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Pàgina 194 - That very time I saw, — but thou could'st not, — Flying between the cold moon and the earth, Cupid all arm'd...
Pàgina 194 - That very time I saw, but thou couldst not, Flying between the cold moon and the earth, Cupid all arm'd : a certain aim he took At a fair vestal throned by the west, And loosed his love-shaft smartly from his bow, As it should pierce a hundred thousand hearts : But I might see young Cupid's fiery shaft Quench'd in the chaste beams of the watery moon, And the imperial votaress passed on, In maiden meditation, fancy-free.
Pàgina 160 - At length one of the attendants, by the Queen's order apparently, made a sign for the wherry to come alongside, and the young man was desired to step from his own skiff into the Queen's barge, which he performed with graceful agility at the fore part of the boat, and was brought aft to the Queen's presence, the wherry at the same time dropping into the rear. The . youth underwent the gaze of Majesty, not the less gracefully that his self-possession was mingled with embarrassment. The muddied cloak...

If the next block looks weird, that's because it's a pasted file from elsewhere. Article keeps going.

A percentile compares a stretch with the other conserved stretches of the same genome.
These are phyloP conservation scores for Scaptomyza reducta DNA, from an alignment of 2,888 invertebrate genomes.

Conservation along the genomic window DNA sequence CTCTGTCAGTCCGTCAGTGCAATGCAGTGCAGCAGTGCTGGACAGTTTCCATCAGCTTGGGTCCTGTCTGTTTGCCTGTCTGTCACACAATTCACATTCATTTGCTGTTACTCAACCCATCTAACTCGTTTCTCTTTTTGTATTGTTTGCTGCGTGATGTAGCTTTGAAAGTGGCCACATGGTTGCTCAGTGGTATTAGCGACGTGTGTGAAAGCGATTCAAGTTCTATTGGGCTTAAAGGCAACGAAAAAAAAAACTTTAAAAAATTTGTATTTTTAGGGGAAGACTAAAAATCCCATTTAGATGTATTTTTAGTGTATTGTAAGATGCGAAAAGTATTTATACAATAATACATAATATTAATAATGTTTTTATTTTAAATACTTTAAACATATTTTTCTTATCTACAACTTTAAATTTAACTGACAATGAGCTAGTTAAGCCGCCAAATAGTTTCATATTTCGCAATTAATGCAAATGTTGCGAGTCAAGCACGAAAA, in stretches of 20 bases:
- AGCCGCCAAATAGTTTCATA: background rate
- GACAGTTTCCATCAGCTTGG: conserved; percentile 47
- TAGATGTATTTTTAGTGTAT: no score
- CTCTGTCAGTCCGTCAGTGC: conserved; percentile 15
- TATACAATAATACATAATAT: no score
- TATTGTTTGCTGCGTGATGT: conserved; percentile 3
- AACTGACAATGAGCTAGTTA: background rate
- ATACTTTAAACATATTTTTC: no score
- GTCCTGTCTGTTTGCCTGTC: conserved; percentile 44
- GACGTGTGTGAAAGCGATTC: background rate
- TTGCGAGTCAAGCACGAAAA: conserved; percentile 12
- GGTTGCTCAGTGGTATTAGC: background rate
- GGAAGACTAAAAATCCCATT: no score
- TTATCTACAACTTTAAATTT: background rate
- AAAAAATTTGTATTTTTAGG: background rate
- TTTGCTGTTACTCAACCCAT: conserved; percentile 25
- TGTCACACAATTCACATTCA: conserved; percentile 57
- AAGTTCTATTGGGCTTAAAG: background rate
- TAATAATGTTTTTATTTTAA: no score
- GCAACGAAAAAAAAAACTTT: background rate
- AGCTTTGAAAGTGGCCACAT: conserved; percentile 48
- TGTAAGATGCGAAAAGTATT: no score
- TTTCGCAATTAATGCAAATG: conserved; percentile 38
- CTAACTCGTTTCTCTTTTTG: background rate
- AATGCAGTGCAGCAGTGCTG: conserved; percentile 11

Pàgina 6 - THE dews of summer night did fall; The moon, sweet regent of the sky, Silver'd the walls of Cumnor Hall, And many an oak that grew thereby.
Pàgina 6 - s the same to thee. "Not so the usage I received When happy in my father's hall ; No faithless husband then me grieved, No chilling fears did me appal. " I rose up with the cheerful morn, No lark more blythe, no flower more gay ; And like the bird that haunts the thorn, So merrily sung the livelong day.
Pàgina 236 - If that my beauty is but small, Among court ladies all despised, Why didst thou rend it from that hall, Where, scornful earl, it well was prized?
Pàgina 163 - ' said Elizabeth, after a moment's recollection, " have we not heard of your service in Ireland ? " " I have been so fortunate as to do some service there, madam," replied Raleigh, "scarce however of consequence sufficient to reach your grace's ears.
Pàgina 7 - Mong rural beauties I was one, Among the fields wild flowers are fair ; Some country swaia might me have won, And thought my beauty passing rare. " But, Leicester (or I much am wrong), Or 'tis not beauty lures thy vows ; Rather ambition's gilded crown Makes thee forget thy humble spouse. "Then, Leicester, why, again I plead, (The injured surely may repine), — Why didst thou wed a country maid, When some fair princess might be thine ? " Why didst thou praise my humble charms, And, oh...